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I've a problem with spring. I'm replacing the xml file based configuration of spring with annotation based configuration. Because of that I runned into the following problem. Theres is a class, where one field is configured by class based autowiring. Since yet, there has been only one candidate. But now there is more then one candidate, because I've added the @Named tag to mutliple classes of the same interface.

Here is a code example: The class with the autowiring field:

public class AutowiringClass<X, Y> {
    // This is the field which is autowired
    private Autowired<X, Y> bean;

Then there is a second class, which extends AutoWiringClass with specific generic arguments:

public class TestClass extends AutoWiringClass<ObjectX, ObjectY> {

The Problem is, that spring doesn't know which class it should use, since there are more than once class of the type Autowiring but with different generic types (ObjectX, ObjectY). I thought, that the different generic types will do the thing.. but they doesn't :( It would be awesome if anybody has an solution for that.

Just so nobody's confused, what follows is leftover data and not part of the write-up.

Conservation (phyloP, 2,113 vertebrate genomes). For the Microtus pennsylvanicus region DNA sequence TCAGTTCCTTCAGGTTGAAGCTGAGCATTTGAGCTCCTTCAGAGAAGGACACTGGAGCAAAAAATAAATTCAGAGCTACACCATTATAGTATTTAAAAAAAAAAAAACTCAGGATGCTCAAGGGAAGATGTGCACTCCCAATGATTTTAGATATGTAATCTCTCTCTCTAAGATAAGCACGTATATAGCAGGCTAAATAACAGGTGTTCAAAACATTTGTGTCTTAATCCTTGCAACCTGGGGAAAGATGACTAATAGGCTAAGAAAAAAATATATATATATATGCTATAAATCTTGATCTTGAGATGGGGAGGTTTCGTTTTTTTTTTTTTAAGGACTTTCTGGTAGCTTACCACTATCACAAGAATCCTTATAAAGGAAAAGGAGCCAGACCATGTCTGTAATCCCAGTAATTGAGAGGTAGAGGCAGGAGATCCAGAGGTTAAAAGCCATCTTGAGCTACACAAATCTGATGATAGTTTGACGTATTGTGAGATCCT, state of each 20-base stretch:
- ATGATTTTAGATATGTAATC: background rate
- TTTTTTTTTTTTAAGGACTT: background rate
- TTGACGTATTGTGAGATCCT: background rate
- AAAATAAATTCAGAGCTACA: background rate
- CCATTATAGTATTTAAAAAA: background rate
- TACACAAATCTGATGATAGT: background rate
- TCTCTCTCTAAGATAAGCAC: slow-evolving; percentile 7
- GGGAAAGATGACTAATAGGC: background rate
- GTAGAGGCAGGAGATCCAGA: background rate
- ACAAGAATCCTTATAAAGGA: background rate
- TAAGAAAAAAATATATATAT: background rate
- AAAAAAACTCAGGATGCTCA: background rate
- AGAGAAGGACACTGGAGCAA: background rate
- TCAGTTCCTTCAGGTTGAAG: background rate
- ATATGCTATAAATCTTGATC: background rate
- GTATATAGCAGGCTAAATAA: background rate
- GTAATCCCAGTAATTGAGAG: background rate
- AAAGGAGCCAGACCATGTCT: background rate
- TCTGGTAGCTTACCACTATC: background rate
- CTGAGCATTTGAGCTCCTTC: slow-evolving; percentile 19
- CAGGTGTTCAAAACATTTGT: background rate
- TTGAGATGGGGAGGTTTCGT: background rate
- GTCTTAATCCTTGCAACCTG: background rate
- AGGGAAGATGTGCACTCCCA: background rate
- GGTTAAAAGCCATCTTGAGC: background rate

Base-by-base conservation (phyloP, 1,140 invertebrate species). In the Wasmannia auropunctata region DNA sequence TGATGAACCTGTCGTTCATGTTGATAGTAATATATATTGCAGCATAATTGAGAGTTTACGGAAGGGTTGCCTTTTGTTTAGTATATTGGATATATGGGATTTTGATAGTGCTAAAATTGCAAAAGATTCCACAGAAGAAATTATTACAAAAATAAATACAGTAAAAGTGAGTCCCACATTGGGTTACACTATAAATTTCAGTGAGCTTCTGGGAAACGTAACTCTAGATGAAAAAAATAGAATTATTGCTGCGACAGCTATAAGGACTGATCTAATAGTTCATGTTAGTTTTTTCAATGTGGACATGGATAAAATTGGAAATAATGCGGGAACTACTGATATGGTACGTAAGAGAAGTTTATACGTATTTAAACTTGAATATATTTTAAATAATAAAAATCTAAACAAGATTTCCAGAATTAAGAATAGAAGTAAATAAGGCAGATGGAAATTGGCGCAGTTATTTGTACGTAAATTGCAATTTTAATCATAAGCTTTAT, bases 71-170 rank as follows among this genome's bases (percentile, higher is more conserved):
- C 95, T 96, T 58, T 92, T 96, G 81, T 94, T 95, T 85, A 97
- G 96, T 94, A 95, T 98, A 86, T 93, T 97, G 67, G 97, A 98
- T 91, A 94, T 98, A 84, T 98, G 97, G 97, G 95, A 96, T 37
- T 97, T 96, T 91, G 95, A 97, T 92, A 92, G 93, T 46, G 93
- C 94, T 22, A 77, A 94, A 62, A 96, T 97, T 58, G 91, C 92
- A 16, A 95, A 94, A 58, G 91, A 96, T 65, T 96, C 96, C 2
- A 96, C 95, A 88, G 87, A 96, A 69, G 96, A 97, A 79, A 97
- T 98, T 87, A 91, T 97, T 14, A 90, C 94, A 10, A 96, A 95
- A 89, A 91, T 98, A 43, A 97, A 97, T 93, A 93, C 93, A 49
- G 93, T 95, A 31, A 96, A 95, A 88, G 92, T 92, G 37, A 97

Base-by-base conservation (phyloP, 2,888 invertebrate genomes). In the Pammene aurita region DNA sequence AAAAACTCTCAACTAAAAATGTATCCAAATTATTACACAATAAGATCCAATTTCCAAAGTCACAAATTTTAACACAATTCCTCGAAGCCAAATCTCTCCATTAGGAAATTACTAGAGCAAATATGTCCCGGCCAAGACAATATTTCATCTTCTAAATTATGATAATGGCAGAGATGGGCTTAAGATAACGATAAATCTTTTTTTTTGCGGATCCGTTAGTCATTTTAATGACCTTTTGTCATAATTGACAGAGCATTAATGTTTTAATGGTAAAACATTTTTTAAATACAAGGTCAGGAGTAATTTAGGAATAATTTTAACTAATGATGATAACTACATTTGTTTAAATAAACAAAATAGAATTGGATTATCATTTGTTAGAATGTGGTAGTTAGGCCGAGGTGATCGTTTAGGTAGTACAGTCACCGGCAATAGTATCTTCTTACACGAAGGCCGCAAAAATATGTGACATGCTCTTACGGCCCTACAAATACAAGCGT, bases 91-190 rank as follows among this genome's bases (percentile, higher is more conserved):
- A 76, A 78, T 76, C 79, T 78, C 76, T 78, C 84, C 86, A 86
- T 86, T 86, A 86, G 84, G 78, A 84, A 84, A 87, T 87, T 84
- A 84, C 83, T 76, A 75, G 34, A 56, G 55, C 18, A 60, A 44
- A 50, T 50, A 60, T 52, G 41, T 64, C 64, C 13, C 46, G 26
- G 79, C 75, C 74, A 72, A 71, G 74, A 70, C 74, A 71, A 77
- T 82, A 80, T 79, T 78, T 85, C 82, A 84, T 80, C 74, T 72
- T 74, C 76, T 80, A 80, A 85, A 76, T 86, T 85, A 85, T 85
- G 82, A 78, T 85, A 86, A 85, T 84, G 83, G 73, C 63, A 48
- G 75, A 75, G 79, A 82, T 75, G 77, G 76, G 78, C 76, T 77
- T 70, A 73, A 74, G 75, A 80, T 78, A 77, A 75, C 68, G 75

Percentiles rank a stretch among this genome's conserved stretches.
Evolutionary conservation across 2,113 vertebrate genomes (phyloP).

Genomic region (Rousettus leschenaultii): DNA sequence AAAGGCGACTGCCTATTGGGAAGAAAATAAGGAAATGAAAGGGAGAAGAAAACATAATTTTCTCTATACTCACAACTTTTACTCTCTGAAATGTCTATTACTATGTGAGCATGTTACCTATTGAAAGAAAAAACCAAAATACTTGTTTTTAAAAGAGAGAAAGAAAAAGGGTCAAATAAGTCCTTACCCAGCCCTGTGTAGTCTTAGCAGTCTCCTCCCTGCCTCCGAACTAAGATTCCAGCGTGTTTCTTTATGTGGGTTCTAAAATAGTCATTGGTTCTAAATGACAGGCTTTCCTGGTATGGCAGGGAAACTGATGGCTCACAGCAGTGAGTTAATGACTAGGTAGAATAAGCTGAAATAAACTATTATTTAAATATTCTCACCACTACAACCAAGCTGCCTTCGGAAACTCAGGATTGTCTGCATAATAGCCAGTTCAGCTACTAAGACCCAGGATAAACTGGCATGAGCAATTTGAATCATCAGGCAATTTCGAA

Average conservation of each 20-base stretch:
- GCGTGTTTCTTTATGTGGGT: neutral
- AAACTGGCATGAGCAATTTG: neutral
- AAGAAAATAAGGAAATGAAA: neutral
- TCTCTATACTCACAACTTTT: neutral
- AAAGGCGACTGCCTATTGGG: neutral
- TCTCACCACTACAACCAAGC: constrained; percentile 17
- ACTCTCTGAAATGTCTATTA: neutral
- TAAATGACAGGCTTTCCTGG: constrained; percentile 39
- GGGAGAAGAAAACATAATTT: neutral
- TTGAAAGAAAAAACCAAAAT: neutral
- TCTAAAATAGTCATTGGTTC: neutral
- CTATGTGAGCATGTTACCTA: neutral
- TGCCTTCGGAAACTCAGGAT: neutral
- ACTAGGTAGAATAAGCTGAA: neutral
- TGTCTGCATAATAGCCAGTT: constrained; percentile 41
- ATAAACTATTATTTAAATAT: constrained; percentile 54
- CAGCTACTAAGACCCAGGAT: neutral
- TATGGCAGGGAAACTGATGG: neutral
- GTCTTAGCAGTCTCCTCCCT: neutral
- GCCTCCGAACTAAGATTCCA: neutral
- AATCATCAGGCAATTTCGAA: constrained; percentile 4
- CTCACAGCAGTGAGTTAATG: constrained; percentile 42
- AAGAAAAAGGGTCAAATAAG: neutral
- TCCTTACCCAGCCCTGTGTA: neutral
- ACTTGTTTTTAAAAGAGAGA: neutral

share|improve this question

Qualifiers are what you are looking for. When you register a class as a Spring bean (using @Component or the like) you can pass a name as an argument. Then when you are autowiring a property, add a @Qualifier annotation with that bean's name. So:

public class Test { }
public class BetterTest extends Test {}

public class TestUser {
  private Test test;
share|improve this answer
No thats not I'm looking for. Sorry, I should had mentioned that, but I forogt. The problem is, that there are multiple TestClasses, that are extending AutoWiringClass. But in this TestClass the generics of the AutoWiringClass are different, but Java doesn't notice it :( And in the future there will be new TestClasses, but the Programmer of the TestClass should not care about setting the variable about a Qualifier, I hope there is a way to realize that. – itsme Jul 26 '11 at 6:29

Generics won't help you due to type erasure, Spring can't do nothing about it. But you can either use @Primary annotation to denote the default implementation that should be always used or switch to autowiring by name rather than by type. Then Spring will use field name when in doubt.

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